Enjoy an evening of delightfully intimate theatre with one of the area’s most established and innovative theatrical troupes in one of Ann Arbor’s most beloved performance venues.
Tim Grimes is manager of Community Relations & Marketing at the Ann Arbor District Library and co-founder of Redbud Productions.
The Importance of Being Earnest runs Thursday - Saturday, August 4 -6, at Kerrytown Concert House, 415 North Fourth Avenue in Ann Arbor. Shows are at 8pm with an additional 2:00 pm matinee on Saturday August 6. For reservations and ticket information, call the Kerrytown Concert House at 734-769-2999 or visit http://kerrytownconcerthouse.com.
The Ann Arbor Art Center’s latest 117 Gallery offering asks a tantalizing, if not also impossible question to satisfactorily answer: Who—and what—is a real American?
Indeed, more precisely: What physical, cultural, theological, and/or social features does a real American have? Do these perimeters have any boundaries that pertain to being a “real” American? And what are the political consequences—if there are any such consequences—attached to this definition?
After all, the presumption is (and it’s certainly been repeated enough during this present election cycle) that there is such a thing as a “real” American. And it’s a seemingly strong potion upon which to mount a political campaign.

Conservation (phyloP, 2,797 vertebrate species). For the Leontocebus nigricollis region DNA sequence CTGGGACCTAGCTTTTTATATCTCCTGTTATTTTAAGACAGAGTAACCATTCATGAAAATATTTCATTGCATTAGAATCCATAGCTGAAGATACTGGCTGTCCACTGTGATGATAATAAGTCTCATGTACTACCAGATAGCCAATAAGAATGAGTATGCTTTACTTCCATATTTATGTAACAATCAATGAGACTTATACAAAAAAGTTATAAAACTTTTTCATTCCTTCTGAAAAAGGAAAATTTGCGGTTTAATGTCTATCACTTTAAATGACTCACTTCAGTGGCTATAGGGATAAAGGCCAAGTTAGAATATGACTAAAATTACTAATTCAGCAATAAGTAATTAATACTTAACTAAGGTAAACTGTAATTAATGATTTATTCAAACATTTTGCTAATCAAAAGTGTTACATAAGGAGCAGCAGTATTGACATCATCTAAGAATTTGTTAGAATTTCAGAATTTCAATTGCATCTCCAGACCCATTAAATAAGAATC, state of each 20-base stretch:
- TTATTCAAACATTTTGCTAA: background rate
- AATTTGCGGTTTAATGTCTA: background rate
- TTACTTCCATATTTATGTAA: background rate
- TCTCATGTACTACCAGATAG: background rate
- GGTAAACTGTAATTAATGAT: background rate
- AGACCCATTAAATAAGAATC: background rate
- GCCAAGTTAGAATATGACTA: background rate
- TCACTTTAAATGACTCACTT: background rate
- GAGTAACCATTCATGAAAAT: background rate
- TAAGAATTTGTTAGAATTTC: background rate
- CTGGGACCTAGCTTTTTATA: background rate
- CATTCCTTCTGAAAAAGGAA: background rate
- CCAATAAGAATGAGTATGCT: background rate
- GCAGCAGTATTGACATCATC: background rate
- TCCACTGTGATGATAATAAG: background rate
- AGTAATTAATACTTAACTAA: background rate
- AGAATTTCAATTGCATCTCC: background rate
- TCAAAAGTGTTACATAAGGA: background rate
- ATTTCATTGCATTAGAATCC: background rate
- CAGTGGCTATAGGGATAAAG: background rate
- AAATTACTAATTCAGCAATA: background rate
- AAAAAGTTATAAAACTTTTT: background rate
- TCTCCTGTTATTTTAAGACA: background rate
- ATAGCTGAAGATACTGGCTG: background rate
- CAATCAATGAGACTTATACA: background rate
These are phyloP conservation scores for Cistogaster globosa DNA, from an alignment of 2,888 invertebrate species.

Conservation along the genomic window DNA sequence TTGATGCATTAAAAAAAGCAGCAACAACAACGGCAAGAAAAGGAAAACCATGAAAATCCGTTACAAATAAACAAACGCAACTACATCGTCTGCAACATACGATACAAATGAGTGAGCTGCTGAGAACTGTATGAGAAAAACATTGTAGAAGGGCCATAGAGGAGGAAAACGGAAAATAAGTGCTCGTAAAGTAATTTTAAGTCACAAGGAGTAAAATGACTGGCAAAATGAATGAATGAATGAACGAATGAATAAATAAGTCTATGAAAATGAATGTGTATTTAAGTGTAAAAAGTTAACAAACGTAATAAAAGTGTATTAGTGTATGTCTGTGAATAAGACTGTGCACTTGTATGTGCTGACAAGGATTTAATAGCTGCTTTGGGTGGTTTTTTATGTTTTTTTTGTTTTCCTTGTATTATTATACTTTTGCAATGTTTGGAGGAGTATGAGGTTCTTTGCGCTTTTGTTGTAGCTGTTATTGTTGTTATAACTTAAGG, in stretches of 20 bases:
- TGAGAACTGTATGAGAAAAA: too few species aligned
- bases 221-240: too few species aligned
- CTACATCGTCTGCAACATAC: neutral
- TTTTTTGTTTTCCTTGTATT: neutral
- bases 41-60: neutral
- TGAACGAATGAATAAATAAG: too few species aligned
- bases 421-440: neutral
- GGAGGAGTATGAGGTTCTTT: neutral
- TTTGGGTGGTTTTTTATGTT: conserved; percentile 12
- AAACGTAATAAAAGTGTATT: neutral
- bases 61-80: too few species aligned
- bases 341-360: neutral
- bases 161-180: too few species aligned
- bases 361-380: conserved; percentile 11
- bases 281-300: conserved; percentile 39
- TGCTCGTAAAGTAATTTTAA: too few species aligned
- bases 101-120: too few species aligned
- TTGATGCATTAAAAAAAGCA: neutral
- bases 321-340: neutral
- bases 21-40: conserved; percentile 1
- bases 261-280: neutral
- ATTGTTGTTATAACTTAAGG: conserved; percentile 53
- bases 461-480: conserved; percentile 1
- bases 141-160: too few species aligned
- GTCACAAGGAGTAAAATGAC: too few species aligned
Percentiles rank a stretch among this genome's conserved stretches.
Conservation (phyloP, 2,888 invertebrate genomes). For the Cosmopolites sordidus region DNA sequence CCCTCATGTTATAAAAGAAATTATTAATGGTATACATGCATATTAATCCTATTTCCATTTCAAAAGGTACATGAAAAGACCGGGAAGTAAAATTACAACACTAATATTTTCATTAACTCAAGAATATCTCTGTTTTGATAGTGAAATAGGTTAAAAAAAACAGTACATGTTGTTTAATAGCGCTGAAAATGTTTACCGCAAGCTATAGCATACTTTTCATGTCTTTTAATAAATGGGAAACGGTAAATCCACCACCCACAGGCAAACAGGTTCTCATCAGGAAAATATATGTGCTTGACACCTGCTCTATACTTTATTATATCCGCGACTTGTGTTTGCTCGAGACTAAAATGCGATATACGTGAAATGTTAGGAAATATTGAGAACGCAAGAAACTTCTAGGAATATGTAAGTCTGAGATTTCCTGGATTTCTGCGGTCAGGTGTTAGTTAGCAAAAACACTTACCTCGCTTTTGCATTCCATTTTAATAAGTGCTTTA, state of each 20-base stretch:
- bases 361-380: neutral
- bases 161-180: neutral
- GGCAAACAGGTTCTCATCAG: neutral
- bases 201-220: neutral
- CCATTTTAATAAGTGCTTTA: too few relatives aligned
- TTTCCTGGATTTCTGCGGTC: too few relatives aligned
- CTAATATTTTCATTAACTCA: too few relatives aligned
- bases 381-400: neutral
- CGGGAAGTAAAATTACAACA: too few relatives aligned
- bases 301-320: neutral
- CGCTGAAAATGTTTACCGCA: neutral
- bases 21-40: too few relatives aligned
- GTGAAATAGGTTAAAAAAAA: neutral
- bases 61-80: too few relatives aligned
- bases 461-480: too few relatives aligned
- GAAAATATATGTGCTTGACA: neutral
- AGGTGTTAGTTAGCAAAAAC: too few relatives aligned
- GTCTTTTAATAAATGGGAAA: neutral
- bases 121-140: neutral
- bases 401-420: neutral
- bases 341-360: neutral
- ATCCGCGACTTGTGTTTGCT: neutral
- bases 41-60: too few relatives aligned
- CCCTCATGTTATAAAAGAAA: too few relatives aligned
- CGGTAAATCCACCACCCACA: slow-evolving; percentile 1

But is there such a thing as a real American? This display of superlative art intends to find out—for better or worse.
As juror and Ann Arbor-based photojournalist Peter Baker tells us of his rationale for the exhibit, “Real American” seeks to “explore the generational, ethnographic, cultural, and anthropological ideals of what the word ‘American’ means. From fresh apple pie to Budweiser, the Star Spangled Banner to Party in the USA, what is the modern American experience?
“Are we entering the sci-fi World of Tomorrow, longing for the Norman Rockwell past, or painting ourselves into an Idiocracy? If our culture is our biggest export, what kind of image are we presenting to the world?
“This exhibition,” concludes Baker “seeks artworks that span the spectrum from whimsical to austere, nostalgic to provocative. Artworks may consist of images from popular and visual culture, contain everyday objects assembled in unexpected ways, or incorporate stars and stripes.”